So now, the only vacant building in the district would be Abbott Loop, which means it’s currently the only option. The move to Abbott Loop would likely be temporary while the school continues to fundraise for its own building in the long term.
Board president Margo Bellamy said she is highly focused on the families and students of Abbott Loop and their transition to other schools, which she said will be both tough and emotional. Bellamy said her vote to close Abbott Loop was influenced by the school’s low enrollment and potential for more student success at a larger school, as well as the expensive repairs the building needed.
She said moving the Native charter school to East was always meant to be temporary and that renovations to the Abbott Loop building, if the charter school were to move in, shouldn’t be a district expense. Bellamy also said she wanted to make sure the school didn’t end up in the same situation that it did in its previous location.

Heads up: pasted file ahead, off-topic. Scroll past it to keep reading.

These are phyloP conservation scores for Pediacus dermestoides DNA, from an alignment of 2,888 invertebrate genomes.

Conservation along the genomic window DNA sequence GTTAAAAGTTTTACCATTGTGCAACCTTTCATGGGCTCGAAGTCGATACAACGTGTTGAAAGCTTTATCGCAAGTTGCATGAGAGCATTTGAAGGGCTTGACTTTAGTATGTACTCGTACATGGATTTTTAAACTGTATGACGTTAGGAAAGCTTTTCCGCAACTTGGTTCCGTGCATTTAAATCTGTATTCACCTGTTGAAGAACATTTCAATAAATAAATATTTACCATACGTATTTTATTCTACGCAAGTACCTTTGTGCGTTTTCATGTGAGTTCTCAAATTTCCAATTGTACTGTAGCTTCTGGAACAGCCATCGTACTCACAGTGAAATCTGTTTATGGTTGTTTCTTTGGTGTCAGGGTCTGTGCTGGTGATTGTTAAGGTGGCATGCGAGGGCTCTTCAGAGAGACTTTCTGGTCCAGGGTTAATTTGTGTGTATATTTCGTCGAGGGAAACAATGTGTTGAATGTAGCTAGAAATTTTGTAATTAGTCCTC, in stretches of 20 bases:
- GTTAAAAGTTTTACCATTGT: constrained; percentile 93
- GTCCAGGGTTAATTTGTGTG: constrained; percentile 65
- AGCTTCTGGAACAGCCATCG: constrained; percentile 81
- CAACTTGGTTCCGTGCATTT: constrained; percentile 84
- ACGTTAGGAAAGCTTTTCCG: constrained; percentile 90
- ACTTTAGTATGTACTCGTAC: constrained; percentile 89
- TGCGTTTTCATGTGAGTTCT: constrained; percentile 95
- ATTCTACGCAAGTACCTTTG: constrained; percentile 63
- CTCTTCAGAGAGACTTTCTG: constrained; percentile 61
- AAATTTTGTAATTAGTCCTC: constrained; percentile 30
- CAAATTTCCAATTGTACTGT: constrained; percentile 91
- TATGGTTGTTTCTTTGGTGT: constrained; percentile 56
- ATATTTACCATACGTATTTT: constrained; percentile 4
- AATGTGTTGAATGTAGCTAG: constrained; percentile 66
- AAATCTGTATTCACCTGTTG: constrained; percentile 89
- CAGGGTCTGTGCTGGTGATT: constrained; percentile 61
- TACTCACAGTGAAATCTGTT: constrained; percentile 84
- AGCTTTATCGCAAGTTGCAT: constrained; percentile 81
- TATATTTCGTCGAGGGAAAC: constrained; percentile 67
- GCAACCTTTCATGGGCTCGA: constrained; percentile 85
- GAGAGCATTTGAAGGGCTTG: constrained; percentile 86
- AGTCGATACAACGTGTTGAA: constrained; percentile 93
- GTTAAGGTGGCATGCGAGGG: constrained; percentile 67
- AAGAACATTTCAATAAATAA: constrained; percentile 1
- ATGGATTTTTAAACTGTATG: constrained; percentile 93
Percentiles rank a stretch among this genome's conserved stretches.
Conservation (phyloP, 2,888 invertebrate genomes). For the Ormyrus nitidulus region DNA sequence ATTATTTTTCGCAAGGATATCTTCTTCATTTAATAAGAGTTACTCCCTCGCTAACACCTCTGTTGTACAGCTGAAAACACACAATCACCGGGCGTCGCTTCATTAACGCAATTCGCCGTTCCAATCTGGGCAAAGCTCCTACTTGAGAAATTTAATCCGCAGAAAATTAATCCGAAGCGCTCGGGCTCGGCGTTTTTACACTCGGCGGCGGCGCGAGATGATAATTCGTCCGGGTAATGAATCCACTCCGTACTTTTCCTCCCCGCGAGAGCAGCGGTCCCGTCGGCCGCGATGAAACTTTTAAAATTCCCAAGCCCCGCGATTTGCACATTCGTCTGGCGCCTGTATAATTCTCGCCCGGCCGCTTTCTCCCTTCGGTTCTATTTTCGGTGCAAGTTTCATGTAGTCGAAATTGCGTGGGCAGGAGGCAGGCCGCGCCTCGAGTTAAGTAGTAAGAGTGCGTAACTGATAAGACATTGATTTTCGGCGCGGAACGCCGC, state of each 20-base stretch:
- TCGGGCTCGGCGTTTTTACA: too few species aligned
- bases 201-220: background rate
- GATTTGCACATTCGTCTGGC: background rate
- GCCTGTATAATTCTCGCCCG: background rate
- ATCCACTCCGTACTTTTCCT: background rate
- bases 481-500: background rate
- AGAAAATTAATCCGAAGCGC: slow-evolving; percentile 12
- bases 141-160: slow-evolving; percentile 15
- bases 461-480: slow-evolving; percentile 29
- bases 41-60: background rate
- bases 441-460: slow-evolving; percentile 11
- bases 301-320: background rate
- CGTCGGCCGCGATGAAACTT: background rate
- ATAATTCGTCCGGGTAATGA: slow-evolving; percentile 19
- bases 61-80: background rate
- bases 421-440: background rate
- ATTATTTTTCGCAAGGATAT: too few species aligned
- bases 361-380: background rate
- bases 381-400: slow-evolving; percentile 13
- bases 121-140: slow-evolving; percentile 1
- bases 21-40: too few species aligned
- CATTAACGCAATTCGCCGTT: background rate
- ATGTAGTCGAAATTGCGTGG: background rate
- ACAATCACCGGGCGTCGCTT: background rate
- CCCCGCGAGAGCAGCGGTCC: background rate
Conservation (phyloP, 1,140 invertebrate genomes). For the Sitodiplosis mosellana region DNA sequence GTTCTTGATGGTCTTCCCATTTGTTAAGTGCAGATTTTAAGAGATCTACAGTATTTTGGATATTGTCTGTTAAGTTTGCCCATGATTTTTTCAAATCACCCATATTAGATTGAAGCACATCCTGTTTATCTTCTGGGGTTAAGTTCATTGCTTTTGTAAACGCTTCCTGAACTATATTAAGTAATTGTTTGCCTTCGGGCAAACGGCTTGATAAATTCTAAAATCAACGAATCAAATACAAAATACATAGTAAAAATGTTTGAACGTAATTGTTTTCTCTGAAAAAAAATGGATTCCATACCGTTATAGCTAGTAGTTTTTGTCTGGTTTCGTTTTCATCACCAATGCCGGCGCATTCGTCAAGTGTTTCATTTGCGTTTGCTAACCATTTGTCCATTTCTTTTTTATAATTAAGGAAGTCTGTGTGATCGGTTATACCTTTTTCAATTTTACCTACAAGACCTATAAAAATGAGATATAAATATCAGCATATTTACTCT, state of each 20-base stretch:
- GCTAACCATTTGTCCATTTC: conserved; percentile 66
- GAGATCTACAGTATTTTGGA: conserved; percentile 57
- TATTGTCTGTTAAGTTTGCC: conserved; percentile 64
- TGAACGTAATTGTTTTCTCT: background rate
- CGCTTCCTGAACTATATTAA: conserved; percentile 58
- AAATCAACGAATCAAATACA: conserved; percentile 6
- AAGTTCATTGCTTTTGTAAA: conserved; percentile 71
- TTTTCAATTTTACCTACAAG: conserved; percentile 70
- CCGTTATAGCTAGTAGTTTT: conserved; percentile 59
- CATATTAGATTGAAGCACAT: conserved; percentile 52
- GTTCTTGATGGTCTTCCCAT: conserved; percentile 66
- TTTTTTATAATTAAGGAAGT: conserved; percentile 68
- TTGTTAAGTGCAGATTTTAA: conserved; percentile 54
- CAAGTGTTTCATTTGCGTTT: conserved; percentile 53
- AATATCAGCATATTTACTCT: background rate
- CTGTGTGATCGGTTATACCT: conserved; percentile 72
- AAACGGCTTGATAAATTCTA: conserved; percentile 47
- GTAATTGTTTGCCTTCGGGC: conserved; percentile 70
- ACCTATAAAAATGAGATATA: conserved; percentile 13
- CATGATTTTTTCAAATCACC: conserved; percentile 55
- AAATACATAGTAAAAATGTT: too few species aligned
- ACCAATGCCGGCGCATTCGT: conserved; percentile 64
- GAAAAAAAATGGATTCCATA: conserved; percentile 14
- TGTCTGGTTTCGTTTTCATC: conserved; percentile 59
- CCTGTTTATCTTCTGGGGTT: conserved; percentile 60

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Board member Carl Jacobs said the elementary school’s closure presents a unique opportunity for the board to help support the charter school in the short term while the cultural school pursues a long-term goal of building its own space.
“I think that if we can avoid a demolition, if there’s a viable use for the building, at least in the short term, that’s a conversation that’s worth having,” Jacobs said.
‘We just have to make it work’
It’s cramped inside the charter school right now.